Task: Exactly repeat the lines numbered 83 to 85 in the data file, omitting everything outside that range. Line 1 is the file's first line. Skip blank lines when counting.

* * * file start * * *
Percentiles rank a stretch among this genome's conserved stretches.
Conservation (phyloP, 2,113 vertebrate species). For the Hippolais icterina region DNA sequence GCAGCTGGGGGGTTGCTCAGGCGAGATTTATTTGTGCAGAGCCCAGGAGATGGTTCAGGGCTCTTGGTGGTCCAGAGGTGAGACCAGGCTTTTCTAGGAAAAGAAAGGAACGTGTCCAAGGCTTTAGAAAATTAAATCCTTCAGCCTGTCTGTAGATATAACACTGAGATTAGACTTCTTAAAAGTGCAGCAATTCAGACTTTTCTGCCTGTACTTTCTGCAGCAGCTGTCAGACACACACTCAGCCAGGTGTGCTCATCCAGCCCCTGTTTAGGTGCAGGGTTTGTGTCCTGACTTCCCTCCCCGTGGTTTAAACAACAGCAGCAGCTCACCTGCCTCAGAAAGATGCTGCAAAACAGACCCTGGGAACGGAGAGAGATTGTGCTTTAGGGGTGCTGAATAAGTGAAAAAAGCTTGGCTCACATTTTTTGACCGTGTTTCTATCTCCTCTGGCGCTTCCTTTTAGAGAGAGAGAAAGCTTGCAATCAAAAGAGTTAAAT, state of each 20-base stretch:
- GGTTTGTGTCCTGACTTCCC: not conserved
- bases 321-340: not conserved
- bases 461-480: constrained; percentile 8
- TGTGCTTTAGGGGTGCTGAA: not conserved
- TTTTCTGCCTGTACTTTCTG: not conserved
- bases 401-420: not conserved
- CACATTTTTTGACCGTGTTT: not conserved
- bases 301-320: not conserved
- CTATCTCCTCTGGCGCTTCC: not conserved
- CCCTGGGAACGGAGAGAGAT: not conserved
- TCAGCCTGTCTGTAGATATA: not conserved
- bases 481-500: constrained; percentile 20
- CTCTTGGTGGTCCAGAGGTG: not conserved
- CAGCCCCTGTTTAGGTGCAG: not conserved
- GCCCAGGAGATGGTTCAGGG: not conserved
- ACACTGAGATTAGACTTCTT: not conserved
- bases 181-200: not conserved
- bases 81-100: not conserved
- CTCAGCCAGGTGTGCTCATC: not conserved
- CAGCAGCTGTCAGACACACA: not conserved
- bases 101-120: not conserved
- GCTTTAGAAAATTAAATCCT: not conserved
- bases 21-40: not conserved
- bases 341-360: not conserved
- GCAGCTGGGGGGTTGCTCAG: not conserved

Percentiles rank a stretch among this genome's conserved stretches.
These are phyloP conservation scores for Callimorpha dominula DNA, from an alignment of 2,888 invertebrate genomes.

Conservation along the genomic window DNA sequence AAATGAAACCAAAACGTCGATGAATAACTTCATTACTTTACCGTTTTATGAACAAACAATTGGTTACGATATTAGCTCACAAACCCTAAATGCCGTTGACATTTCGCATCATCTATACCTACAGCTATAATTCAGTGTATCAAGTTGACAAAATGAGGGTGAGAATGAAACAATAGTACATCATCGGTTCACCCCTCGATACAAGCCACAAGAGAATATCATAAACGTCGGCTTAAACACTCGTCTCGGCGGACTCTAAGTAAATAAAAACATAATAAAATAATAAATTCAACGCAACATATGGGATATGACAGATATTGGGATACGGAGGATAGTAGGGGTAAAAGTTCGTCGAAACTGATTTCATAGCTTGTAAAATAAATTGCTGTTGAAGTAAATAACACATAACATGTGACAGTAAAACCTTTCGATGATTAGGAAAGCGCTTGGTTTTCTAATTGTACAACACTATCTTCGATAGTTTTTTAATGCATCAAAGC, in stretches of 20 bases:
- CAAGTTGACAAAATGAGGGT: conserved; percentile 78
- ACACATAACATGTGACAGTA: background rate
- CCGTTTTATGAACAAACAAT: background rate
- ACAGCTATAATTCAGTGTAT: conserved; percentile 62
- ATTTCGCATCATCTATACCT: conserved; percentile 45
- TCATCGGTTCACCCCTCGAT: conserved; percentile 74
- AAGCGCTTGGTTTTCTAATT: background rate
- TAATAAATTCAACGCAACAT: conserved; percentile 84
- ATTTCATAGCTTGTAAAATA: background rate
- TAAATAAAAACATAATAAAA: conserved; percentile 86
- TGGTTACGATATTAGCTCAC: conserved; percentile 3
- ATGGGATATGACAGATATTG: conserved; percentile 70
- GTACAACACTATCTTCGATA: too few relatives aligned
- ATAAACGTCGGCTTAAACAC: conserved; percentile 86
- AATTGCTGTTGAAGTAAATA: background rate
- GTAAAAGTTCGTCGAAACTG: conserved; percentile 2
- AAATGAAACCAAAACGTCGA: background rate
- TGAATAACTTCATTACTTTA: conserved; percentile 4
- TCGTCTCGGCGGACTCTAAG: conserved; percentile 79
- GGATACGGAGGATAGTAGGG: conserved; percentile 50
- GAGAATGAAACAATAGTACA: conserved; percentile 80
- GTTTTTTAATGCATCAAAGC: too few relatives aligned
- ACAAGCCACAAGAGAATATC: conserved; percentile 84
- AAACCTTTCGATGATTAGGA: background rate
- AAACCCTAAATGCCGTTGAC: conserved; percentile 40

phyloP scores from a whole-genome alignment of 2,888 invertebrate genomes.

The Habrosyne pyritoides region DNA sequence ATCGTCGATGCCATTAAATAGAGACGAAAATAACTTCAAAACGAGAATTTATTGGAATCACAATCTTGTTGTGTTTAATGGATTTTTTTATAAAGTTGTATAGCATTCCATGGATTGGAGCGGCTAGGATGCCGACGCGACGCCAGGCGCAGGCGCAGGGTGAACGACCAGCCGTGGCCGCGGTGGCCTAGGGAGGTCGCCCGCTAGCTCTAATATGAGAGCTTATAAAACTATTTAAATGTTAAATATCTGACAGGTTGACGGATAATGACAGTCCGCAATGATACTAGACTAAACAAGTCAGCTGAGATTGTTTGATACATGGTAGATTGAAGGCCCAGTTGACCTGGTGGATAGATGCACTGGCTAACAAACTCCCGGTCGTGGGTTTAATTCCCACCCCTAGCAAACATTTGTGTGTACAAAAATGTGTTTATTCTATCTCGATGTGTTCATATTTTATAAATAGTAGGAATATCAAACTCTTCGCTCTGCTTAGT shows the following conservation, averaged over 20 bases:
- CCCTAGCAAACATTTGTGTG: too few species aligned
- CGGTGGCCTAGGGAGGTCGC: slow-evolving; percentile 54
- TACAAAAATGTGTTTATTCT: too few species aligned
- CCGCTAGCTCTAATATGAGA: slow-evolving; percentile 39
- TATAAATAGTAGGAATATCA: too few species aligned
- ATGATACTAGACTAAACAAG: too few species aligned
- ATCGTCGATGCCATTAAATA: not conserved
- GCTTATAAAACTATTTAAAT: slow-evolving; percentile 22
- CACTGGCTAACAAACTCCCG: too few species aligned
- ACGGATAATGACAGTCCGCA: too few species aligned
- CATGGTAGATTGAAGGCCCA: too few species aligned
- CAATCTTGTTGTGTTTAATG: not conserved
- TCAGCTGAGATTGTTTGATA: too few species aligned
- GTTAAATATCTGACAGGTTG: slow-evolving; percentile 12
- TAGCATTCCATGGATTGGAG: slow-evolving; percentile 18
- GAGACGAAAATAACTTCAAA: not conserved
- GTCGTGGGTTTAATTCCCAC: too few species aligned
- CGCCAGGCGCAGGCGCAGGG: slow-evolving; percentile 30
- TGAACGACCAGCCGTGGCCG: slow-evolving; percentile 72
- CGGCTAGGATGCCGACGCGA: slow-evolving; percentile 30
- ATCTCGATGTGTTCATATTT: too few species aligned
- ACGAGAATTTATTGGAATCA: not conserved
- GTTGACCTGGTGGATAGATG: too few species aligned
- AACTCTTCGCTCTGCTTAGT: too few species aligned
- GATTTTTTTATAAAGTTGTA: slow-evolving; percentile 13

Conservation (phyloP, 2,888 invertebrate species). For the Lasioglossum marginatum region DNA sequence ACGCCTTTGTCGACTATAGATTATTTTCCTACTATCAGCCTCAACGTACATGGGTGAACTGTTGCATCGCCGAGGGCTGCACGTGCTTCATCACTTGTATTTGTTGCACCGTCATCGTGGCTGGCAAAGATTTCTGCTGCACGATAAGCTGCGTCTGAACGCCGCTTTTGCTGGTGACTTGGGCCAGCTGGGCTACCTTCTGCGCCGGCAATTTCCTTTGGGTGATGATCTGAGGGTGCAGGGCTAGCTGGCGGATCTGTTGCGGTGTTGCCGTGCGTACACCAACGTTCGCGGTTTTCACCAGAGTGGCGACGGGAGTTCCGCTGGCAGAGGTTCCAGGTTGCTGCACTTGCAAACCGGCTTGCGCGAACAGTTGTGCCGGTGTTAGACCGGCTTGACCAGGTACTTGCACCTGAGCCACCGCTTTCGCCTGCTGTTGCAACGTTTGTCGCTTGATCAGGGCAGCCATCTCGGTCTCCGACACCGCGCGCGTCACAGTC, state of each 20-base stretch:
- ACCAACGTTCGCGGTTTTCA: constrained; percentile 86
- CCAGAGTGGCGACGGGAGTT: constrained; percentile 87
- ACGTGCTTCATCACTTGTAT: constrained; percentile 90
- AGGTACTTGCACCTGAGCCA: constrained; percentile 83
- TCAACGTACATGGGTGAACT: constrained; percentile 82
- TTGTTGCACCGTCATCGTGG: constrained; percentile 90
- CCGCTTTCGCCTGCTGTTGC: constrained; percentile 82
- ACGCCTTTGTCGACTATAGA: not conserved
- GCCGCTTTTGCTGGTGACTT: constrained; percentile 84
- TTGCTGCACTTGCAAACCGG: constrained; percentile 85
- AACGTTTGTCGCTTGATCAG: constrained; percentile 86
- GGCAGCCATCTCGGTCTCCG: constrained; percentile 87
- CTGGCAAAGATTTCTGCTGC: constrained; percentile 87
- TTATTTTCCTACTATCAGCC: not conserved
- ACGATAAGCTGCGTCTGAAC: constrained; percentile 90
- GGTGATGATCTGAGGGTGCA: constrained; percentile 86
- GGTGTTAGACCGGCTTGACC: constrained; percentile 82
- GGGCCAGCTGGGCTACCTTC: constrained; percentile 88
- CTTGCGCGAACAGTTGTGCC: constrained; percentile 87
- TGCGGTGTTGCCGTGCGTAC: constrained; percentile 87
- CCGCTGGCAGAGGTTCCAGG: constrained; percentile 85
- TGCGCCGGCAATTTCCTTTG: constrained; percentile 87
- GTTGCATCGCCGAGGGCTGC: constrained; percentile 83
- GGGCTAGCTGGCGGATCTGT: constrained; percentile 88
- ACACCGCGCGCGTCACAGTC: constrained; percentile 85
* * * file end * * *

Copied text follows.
Conservation (phyloP, 2,888 invertebrate species). For the Lasioglossum marginatum region DNA sequence ACGCCTTTGTCGACTATAGATTATTTTCCTACTATCAGCCTCAACGTACATGGGTGAACTGTTGCATCGCCGAGGGCTGCACGTGCTTCATCACTTGTATTTGTTGCACCGTCATCGTGGCTGGCAAAGATTTCTGCTGCACGATAAGCTGCGTCTGAACGCCGCTTTTGCTGGTGACTTGGGCCAGCTGGGCTACCTTCTGCGCCGGCAATTTCCTTTGGGTGATGATCTGAGGGTGCAGGGCTAGCTGGCGGATCTGTTGCGGTGTTGCCGTGCGTACACCAACGTTCGCGGTTTTCACCAGAGTGGCGACGGGAGTTCCGCTGGCAGAGGTTCCAGGTTGCTGCACTTGCAAACCGGCTTGCGCGAACAGTTGTGCCGGTGTTAGACCGGCTTGACCAGGTACTTGCACCTGAGCCACCGCTTTCGCCTGCTGTTGCAACGTTTGTCGCTTGATCAGGGCAGCCATCTCGGTCTCCGACACCGCGCGCGTCACAGTC, state of each 20-base stretch:
- ACCAACGTTCGCGGTTTTCA: constrained; percentile 86
- CCAGAGTGGCGACGGGAGTT: constrained; percentile 87